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Sisters of Notre Dame and School Consider their Futures

The Covington Provincial of the Sisters of Notre Dame are considering what to do with their future.

Sister Mary Ethel Parrot spoke to the Park Hills city council this week. A meeting was held at St. Joseph Heights, one of the older buildings on the campus that also includes Notre Dame Academy.

Sister Parrot said that the women at Notre Dame are aging and that some were in need of assisted living, which can't be provided at the current location.

There are plans now to build a new 16-unit senior care building on the St. Charles Community site, which it sponsors, on Farrell Drive in Covington. Some nuns already reside there, Parrot said.

The Park Hills campus is about 45 acres, with 19 occupied by the sisters and 26 by the school. The sisters believe they will eventually need more help in taking care of the property in Park Hills, where 53 nuns still reside.

A task force has been created to explore the possibilities, and Notre Dame Academy could end up taking over management of the St. Joseph Heights building and the acreage. Tentative plans could also result in the demolition of a pair of newer buildings added to the site between 1950 and the 1970s, which were described as being in bad shape.

Notre Dame Academy president Dr. Laura Koehl said that the school's board of directors formed the task force, which includes a representative from the nuns, Sister Mary Judine Lambert.

Koehl said that local representatives involved in the process will soon visit Sacred Heart Academy in Louisville, an all-girls Catholic school, that recently went through a similar transition with their related religious organization.

"The first priority for us would be, of course, to be able to partner with the sisters as they continue to need some living space for the sisters who are independent, and office space for the sisters who are continuing to work," said Koehl.

 

Koehl also said that she was honored that the sisters asked if the school would take over care of the small cemetery behind the main building.

There are larger plans afoot for the Sisters of Notre Dame. Currently there are four provinces, with two in Ohio, and one in California, and the one designated as Covington. In the summer of 2020, there are plans to bring the four provinces together and combine them into one as their numbers have dwindled.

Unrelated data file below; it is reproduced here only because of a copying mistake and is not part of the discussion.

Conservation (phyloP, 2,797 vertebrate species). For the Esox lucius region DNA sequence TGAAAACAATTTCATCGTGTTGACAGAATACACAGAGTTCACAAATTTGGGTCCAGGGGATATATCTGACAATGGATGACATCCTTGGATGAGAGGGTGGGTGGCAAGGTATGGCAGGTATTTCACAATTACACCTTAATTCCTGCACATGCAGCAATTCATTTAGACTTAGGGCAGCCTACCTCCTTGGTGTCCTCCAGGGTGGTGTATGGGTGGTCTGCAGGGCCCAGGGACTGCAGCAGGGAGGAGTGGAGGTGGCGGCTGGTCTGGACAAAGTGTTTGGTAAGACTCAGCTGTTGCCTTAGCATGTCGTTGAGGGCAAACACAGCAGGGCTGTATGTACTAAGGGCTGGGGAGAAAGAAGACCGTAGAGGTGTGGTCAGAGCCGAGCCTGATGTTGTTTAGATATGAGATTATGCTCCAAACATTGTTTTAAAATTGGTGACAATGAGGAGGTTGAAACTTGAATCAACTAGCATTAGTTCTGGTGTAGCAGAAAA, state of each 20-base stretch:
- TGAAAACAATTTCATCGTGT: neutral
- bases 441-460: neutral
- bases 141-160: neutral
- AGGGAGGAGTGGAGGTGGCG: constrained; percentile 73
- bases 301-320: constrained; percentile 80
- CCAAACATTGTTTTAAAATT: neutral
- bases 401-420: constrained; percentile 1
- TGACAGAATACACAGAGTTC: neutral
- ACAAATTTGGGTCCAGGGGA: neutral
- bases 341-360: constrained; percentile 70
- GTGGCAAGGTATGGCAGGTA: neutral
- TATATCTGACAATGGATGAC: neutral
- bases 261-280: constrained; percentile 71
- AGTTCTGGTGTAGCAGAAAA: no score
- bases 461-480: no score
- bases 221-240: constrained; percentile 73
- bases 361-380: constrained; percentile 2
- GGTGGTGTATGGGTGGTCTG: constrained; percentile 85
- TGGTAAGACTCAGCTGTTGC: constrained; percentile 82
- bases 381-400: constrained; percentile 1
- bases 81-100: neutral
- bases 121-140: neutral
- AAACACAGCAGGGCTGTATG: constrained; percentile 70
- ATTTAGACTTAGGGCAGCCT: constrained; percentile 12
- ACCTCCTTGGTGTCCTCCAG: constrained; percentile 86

The combined provinces would be centered in Chardon, Oh.

The Sisters of Notre Dame have been in Northern Kentucky since 1874 and currently have 88 sisters here. In addition to Notre Dame Academy and the St. Charles Community, the organization also sponsors Julie Learning Center, Notre Dame Urban Education Center, and St. Claire Healthcare.

Major change for the sisters started in 2008 when administrative parts of their ministries were designated to lay people, a board of directors was selected for the school, and the school's leadership changed to a president/principal model. Dr. Koehl is the first lay principal and president at the school.

One nun still teaches at the school, with Sister Mary Francine Stacy handling Spanish classes. Others serve as substitute teachers, and a couple handle a work-study program.

"The NDA Community is forever grateful to the sisters of Notre Dame and all they have done to make Notre Dame Academy a premier Catholic High School, providing excellent academic and co-curricular programs that prepare graduates to be outstanding female leaders serving our world," Dr. Koehl wrote in a letter to parents earlier this month. "The recent announcement by the SNDs and the eventual launch of SND-USA does not impact our sponsorship by the sisters in any way. Notre Dame Academy remains a school sponsored by the Sisters of Notre Dame and recognized as such as part of the Covington Diocesan system of schools. We are blessed to be a school sponsored by the Sisters of Notre Dame and look forward to our continued partnership."

The entire master plan is in its infancy, but since Park Hills council meets regularly at St Joseph Heights, Notre Dame wanted to inform council and the community.

Written by Patricia A. Scheyer, RCN contributor